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© Boardworks Ltd 20051 of 22 These icons indicate that teacher’s notes or useful web addresses are available in the Notes Page. This icon indicates that the slide contains activities created in Flash. These activities are not editable. For more detailed instructions, see the Getting Started presentation. © Boardworks Ltd 20051 of 22 Textiles Fibres and Fabrics
© Boardworks Ltd 20052 of 22 Learning objectives © Boardworks Ltd 20052 of 22 Learning objectives To understand what fibres are, and recognize the differences between natural and manufactured fibres. To realize how fibres become fabric through weaving, knitting and non-woven methods. To research and record the fabric properties of a selection of natural and manufactured fabrics.
© Boardworks Ltd 20053 of 22 Fabrics are made up from fibres. Introduction Staple fibres are only a few centimetres in length and are normally spun into a yarn. Filament fibres are usually several kilometres in length, and can be chopped up or left as they are. Filament fibres can be twisted or looped to produce thicker yarns. Fibres come in different lengths: This wool yarn is made from staple fibres. Dyed viscose filament yarn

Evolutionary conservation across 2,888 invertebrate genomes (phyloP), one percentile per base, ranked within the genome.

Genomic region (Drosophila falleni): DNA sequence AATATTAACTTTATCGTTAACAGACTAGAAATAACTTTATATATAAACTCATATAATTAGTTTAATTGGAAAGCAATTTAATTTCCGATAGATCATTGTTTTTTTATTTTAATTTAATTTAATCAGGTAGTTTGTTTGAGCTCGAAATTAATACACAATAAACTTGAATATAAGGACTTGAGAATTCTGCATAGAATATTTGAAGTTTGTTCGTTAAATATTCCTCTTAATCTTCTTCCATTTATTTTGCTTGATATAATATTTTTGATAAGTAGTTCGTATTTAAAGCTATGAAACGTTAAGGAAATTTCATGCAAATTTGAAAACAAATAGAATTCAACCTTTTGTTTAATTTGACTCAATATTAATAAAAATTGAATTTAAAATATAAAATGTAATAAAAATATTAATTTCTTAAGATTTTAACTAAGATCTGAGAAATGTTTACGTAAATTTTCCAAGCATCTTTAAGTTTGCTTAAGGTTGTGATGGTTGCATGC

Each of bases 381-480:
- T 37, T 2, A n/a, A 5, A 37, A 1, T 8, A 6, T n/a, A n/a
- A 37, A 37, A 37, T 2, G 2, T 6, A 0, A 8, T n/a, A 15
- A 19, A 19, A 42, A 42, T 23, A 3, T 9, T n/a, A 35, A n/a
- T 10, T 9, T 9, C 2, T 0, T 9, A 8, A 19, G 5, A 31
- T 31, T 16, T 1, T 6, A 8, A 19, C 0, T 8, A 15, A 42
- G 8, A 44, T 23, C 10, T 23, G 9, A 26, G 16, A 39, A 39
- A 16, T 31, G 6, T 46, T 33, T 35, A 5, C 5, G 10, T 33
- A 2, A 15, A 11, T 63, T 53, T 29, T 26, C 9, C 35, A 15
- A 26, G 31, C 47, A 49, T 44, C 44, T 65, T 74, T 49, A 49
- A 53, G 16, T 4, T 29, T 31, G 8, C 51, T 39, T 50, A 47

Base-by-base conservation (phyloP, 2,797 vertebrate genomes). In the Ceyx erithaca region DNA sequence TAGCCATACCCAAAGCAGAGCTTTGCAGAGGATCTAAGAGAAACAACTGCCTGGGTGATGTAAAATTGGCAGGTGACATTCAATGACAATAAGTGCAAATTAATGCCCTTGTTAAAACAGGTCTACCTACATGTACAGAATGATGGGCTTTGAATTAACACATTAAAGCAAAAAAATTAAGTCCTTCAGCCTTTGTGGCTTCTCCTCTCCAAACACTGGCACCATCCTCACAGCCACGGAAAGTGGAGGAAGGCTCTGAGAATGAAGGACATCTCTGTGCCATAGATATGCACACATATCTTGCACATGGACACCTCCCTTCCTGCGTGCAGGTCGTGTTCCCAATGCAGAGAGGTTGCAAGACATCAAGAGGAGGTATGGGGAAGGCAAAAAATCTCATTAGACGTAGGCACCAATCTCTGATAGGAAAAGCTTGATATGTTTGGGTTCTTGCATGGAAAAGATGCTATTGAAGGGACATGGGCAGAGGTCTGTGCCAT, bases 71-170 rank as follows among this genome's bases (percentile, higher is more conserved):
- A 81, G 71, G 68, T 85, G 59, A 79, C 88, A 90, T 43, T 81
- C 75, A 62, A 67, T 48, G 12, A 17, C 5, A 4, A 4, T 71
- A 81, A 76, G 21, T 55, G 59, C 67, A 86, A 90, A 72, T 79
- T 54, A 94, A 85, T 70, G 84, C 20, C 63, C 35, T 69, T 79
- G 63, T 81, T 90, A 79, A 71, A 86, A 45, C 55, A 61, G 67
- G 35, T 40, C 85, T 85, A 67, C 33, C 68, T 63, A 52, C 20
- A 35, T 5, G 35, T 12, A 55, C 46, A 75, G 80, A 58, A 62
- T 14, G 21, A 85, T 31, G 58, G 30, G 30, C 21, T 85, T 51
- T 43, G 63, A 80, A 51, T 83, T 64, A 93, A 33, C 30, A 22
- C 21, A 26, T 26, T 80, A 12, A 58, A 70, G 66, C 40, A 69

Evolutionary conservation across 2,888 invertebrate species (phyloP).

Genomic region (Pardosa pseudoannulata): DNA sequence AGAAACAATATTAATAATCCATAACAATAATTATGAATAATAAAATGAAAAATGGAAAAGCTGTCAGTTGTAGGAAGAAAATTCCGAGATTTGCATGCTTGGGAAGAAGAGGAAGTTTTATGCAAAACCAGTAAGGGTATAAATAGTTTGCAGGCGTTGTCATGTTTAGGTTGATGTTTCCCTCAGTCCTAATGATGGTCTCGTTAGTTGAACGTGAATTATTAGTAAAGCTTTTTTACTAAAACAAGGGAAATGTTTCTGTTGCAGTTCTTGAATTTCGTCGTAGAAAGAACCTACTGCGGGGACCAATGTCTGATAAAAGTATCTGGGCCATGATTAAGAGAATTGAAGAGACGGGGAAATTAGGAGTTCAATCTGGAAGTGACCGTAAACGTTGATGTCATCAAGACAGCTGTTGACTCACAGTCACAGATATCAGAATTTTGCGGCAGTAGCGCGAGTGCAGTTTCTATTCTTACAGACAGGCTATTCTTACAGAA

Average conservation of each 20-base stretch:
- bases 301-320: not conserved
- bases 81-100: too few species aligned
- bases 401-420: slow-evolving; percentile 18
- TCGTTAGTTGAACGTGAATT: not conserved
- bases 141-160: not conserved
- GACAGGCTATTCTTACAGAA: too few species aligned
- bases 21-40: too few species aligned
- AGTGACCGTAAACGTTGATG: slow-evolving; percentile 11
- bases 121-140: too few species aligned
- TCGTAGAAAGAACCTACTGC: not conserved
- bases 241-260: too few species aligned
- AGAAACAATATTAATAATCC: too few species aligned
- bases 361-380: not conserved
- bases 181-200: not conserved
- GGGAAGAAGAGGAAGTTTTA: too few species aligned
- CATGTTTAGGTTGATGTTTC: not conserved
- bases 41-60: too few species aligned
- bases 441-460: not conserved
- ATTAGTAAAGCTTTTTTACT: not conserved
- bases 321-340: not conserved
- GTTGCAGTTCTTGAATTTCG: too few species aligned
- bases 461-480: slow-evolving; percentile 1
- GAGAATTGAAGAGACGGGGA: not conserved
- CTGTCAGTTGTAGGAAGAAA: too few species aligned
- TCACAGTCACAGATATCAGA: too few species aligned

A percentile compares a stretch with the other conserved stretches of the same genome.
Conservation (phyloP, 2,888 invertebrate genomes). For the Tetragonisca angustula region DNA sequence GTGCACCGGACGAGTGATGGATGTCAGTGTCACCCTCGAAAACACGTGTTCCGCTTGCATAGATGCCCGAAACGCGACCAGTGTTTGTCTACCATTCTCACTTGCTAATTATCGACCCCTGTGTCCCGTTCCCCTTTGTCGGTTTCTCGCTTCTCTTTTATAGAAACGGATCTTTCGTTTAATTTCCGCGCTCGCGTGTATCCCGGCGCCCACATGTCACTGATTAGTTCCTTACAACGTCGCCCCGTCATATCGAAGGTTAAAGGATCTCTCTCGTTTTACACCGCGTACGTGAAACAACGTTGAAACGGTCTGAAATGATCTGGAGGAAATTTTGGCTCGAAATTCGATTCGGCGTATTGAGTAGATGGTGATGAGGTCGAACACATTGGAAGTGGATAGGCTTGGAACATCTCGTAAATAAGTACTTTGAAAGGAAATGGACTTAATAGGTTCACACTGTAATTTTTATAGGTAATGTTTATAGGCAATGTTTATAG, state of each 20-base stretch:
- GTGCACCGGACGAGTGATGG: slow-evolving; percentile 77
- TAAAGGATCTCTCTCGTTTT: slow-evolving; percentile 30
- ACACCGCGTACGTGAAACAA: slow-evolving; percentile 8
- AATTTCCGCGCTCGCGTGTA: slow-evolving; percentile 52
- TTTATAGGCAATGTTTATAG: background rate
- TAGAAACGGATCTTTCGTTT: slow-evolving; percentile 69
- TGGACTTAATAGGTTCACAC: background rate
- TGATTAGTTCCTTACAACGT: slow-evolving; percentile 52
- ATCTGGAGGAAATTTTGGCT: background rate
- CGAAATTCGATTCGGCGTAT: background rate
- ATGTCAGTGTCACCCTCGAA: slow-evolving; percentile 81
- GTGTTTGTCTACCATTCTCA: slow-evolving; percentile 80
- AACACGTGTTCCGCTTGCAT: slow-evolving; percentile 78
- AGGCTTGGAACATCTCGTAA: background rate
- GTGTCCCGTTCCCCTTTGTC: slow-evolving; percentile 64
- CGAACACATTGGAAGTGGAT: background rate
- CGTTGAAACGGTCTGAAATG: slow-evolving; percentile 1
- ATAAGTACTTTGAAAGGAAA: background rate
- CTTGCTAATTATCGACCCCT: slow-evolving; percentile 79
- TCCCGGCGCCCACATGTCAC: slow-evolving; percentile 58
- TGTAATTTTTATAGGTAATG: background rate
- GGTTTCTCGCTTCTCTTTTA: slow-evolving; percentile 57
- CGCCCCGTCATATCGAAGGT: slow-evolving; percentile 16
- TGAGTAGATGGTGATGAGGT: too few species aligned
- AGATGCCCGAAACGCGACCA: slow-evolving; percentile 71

© Boardworks Ltd 20054 of 22 What are fibres?
© Boardworks Ltd 20055 of 22 Fibres can be broken down into two main categories – natural and manufactured. Natural fibres are either animal or plant-based. Natural fibres Cotton fibres grow on cotton plants, forming around the seeds in the cotton boll. Silk, wool and hair are all animal fibres. Silk is made by silk worms, wool comes from sheep and hair can come from a number of animals including rabbit (angora), camel, horse and goat (cashmere and mohair). Plant fibres include cotton and linen. The fibres come from different parts of plants. Cotton and coir come from the seed, while linen comes from the stem of flax plants.
© Boardworks Ltd 20056 of 22 Synthetic fibres Synthetic fibres are all man-made from organic polymers, made by refining crude oil or coal. Polyester, nylon and acrylic are synthetic fibres. Nylon was the first synthetic fibre to be created from chemicals obtained from crude oil. Synthetic fibres and regenerated fibres are manufactured. All manufactured fibres start as filament fibres. Regenerated fibres are made from natural materials, such as cellulose from wood, that are chemically processed. Viscose and rayon are regenerated fibres.